U.S. Department of Energy - Energy Efficiency and Renewable Energy
MMS and FERC Agree on Responsibilities for Offshore Renewable Energy Development
March 18, 2009
On March 17, 2009, Secretary of the Interior (DOI) Ken Salazar and Acting Federal Energy Regulatory Commission (FERC) Chair Jon Wellinghoff issued a joint statement announcing the two agencies’ intent to collaborate on permitting renewable energy projects in offshore waters.
The joint statement put to rest ambiguities about whether MMS would also have primary permitting responsibility over offshore water power projects in addition to its responsibilities regarding offshore wind energy development. The statement recognized both agencies’ respective statutory authority and alluded to the complimentary roles that each agency plays in the process of permitting and licensing offshore renewable energy development. The statement recognizes that the Secretary of the Interior, acting through MMS, “has the authority to grant leases, easements, and rights-of-way… with regard to the production, transportation, or transmission of… renewable energy” under the Outer Continental Shelf Lands Act as amended by the Energy Policy Act of 2005. The statement further claims that “Interior’s authority does not diminish” FERC’s statutory responsibility under the Federal Power Act to “oversee the development of hydropower resources in navigable waters of the United States” and as such FERC “will have the primary responsibility to manage the licensing of such projects in offshore waters… with the active involvement of relevant federal land and resource agencies, including the Department of the Interior.”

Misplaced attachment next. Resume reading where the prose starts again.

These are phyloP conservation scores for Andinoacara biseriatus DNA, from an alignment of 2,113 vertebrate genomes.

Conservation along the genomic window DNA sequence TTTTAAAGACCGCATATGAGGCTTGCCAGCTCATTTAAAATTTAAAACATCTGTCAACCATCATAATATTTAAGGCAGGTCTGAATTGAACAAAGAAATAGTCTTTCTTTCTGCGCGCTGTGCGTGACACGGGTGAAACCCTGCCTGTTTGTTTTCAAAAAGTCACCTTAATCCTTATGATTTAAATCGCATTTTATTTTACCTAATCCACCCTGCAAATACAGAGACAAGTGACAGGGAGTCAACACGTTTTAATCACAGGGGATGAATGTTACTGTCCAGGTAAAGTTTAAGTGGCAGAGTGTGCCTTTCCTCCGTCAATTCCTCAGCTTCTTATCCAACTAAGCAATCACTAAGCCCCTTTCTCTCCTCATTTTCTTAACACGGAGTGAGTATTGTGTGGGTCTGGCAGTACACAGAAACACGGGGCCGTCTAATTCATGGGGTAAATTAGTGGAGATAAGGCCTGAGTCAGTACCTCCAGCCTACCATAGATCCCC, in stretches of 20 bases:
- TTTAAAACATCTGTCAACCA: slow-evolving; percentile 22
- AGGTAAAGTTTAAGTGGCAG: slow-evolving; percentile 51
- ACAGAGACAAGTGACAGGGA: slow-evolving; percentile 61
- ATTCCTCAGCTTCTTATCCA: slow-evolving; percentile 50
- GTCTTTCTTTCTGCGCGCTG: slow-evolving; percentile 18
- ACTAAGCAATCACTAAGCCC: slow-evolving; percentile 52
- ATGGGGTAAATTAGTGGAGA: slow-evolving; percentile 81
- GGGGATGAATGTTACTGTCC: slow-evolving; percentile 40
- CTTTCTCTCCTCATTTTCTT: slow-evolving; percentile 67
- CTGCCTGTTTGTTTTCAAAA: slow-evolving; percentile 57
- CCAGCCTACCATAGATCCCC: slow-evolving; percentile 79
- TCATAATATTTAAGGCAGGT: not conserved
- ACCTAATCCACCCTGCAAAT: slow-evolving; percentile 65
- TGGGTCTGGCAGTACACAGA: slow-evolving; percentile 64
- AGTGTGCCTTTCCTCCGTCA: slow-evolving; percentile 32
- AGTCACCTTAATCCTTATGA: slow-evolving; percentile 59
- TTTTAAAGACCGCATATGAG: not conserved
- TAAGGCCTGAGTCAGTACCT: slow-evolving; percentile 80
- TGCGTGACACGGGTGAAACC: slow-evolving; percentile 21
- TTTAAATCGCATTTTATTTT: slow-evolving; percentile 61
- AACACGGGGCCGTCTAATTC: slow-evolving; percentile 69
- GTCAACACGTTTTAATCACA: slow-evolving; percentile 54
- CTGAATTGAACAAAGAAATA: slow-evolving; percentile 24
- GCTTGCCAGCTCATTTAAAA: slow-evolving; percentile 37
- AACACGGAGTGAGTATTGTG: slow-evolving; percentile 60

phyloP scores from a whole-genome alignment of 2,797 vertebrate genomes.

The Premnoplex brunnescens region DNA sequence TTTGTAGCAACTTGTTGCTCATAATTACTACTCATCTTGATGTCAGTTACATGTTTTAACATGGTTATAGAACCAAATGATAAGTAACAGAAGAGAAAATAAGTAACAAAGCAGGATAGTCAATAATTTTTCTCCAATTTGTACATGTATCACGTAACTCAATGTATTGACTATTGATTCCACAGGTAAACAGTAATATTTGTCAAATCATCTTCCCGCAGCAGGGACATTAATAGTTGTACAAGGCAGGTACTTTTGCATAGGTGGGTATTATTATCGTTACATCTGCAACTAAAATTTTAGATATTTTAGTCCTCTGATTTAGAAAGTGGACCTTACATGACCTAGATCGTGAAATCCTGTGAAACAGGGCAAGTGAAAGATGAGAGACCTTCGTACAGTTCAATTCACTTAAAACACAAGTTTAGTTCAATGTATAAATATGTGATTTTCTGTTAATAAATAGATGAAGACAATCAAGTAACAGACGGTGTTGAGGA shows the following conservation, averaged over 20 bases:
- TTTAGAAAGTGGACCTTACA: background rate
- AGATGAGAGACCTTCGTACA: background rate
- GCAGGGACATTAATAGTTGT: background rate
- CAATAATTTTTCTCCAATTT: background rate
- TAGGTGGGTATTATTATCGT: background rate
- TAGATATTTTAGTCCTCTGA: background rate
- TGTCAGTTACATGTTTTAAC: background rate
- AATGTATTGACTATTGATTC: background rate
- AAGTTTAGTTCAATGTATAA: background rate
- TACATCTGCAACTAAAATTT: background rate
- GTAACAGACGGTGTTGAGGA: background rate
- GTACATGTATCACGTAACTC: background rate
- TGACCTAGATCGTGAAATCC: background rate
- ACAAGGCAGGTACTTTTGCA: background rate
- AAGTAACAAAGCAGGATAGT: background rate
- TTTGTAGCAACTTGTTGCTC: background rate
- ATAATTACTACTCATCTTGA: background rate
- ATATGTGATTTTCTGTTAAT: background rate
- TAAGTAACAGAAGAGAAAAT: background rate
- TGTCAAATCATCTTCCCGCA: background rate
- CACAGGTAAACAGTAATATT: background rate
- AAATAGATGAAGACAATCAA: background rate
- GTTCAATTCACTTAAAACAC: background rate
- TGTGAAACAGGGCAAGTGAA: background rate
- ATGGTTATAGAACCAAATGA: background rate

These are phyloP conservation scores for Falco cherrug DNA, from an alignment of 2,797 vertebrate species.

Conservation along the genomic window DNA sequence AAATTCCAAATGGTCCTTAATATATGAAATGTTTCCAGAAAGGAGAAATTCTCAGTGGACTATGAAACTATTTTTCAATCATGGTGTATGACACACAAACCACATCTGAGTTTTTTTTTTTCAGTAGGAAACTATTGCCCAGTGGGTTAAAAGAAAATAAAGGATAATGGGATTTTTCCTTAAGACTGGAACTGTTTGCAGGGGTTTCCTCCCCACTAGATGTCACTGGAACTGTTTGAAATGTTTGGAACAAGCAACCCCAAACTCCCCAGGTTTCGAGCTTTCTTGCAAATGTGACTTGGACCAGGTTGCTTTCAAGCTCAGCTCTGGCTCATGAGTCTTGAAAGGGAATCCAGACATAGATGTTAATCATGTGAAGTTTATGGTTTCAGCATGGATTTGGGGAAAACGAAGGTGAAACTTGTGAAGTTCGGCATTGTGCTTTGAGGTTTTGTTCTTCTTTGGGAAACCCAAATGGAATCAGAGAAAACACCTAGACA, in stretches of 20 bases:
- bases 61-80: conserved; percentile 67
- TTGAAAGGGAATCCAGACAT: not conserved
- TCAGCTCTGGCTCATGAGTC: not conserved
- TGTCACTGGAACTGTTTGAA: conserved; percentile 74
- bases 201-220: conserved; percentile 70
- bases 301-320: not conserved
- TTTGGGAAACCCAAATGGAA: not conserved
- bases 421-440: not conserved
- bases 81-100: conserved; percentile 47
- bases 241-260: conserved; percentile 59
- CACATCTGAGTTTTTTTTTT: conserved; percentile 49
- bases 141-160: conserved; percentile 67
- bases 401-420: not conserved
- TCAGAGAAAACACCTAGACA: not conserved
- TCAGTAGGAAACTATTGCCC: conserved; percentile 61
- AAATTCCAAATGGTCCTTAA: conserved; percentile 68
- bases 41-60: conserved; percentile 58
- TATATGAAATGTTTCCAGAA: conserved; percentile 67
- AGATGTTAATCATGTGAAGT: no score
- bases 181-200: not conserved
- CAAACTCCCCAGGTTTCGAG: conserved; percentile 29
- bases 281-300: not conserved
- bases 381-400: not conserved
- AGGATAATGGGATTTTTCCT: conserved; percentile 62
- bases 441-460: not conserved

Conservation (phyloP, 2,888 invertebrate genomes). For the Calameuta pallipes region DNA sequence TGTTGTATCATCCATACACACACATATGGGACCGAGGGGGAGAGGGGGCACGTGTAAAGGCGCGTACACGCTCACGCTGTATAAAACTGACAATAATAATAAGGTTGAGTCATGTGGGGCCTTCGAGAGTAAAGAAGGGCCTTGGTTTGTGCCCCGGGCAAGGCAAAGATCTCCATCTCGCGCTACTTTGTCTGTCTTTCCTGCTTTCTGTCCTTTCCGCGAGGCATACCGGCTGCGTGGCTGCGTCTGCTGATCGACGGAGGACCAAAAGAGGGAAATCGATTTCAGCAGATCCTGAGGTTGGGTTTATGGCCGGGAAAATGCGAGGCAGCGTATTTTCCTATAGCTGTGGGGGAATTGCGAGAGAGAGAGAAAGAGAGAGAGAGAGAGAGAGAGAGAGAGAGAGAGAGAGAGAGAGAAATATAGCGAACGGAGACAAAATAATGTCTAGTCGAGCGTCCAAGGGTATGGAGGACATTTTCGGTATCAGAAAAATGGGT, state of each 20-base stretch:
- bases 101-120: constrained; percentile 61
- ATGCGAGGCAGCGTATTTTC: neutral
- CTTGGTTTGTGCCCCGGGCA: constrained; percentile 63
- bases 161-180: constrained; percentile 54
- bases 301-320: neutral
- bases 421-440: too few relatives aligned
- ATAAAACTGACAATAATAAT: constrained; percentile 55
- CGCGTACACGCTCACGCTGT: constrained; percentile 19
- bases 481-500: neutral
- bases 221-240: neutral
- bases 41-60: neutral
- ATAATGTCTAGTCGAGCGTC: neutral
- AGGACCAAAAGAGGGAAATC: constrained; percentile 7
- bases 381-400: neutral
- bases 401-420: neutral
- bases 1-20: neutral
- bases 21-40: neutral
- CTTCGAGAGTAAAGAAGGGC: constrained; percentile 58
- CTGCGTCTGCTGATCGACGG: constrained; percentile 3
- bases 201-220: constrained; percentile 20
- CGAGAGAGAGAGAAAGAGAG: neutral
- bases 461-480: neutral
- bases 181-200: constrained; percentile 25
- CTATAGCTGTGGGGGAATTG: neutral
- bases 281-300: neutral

Both agencies have ordered their staffs to prepare a Memorandum of Understanding (MOU) that sets forth the principles mentioned in the joint statement, and which describes the process by which permits and licenses related to offshore renewable energy will be developed. The MOU will reaffirm DOI’s role as the primary permitting agency for offshore wind power projects, and will outline FERC’s jurisdiction over permitting offshore wave, tidal and ocean-current projects.